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Examples of parenting provisions you may want to use

If you can master the art of dealing with your ex-spouse diplomatically and patiently on a daily basis, you will have achieved an incredible feat. Not only that, but it will support your child's healthy growth and development. One way to support your ability to be diplomatic and sidestep potential areas of conflict and disagreement is to create a carefully-planned parenting agreement that includes well-thought-out parenting provisions.

A parenting provision is a clause or statement that you and the other parent agree to within your custody arrangements. They help set the ground rules for parenting, discipline, schooling, medical care, religion, child custody exchanges and more.

When is the best time to establish paternity?

Many Florida parents have suffered due to questions about establishing paternity. Often, the one who wants to establish paternity is the father so that he can pursue the right to spend time with his children via regularly scheduled visitations. It might also be the mother, who pursues child custody in order to receive child support payments. Whether you're the mother or the father of a child, the best time to establish paternity is at the hospital, just after your child is born.

Establishing the name of the biological father not only benefits both parents, as it allows the biological father the right to establish a visitation schedule and the mother the right to receive child support, but it also benefits the child. Indeed, family psychologists -- and the Florida court system's interpretation of family law -- tend to agree that children are best served when they build strong and loving relationship bonds with both parents.

Parenting provisions that address religion

Most people wisely shy away from discussing religion and politics with their family, friends and business associates. But if you're raising a child with your ex-spouse, the topic of religion - particularly the religion under which your child is raised -- is bound to become a serious issue if you and your spouse maintain competing viewpoints. To avoid this potential point of contention between you and your ex, you should get serious about the matter during child custody negotiations, so you can pin things down for the future.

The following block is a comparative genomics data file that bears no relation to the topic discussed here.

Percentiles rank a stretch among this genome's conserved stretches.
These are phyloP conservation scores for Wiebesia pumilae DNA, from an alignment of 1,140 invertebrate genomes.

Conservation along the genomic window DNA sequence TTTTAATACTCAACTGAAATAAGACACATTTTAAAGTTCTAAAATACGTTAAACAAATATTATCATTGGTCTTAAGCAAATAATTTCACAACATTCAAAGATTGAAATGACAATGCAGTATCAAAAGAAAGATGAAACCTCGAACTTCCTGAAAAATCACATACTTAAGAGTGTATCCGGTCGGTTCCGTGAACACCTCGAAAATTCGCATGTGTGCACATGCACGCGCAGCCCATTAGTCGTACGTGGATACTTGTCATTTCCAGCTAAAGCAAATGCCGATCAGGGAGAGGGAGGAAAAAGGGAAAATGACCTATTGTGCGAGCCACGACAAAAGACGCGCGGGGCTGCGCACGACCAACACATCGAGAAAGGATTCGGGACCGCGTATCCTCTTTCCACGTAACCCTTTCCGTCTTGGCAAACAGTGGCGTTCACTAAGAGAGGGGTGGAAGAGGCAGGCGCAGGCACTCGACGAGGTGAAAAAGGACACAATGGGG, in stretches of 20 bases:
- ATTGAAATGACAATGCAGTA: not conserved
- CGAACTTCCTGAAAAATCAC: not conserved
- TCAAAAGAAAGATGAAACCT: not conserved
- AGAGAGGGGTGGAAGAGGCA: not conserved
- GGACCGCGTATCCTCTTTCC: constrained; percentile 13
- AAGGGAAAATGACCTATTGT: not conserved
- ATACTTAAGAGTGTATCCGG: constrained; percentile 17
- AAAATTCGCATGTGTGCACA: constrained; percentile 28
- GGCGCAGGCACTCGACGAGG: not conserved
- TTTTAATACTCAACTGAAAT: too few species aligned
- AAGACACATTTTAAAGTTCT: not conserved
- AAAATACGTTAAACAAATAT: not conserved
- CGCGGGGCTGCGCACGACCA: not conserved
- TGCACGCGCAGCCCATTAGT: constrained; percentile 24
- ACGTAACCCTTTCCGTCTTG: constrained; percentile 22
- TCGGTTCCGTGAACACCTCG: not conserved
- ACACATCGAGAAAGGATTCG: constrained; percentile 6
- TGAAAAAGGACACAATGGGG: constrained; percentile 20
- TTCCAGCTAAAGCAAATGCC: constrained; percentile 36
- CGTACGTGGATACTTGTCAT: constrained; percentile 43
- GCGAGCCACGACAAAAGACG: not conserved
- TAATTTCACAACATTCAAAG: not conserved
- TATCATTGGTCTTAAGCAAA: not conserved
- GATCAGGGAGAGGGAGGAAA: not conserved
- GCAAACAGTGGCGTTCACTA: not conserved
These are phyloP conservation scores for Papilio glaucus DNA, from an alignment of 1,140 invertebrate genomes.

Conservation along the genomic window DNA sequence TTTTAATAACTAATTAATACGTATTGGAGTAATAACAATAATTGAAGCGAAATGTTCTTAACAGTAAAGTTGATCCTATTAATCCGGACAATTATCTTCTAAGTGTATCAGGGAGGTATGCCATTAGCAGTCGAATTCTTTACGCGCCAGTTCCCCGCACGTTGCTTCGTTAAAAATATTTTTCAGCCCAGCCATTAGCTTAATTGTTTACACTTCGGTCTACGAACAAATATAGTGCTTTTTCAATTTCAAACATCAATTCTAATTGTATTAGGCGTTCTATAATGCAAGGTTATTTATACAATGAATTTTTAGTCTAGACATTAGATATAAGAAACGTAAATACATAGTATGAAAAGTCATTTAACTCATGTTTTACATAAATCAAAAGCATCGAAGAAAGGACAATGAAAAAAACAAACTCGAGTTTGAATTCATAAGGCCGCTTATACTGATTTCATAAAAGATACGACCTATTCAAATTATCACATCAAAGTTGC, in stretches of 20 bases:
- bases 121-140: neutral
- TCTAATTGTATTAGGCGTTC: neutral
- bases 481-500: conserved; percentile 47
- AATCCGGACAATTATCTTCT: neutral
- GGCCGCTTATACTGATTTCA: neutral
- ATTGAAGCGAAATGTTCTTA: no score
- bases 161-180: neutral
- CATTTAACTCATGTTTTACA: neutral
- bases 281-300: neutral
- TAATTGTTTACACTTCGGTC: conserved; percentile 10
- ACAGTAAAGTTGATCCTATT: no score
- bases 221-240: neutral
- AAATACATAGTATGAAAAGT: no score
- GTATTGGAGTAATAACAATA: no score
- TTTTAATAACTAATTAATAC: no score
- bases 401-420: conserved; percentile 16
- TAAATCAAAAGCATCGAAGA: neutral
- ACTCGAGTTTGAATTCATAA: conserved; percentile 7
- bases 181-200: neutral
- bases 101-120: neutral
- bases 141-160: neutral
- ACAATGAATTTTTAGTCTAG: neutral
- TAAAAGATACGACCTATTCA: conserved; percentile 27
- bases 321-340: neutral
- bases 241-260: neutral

Some parents may want to specifically state the religion under which the child will be raised. Others may want to state that the child will be raised under the religious practices of each parent during the times when the child is with that parent.

Are you keeping a child care journal?

It might seem like a remote possibility at this time, but spouses and their marital situations can go through a lot of intense changes after a child is born. In many cases, the stresses of parenting are enough to highlight the loose bonds that have held a marriage together, and a couple can split apart. Sometimes, one of the individuals is completely blindsided by the decision to divorce, and this spouse could be at a disadvantage during the divorce process if he or she is not prepared.

It's for this reason, that every parent should keep a child care journal. Then, even if the child care journal is never required in court during a child custody battle, at least the parent has a nice diary of his or her parenting years to look back on fondly.

When can a parent lose child custody?

Florida family law courts generally want both of a child's biological parents to be involved in that child's care. Shared visitation is generally the preferred method for handling every custody situation -- when possible.

However, sometimes a parent has problems that lead to the endangerment of the children. In those cases, the court may be inclined to strip that parent of his or her custody rights in order to protect the child.

Can I relocate with my child as a single parent?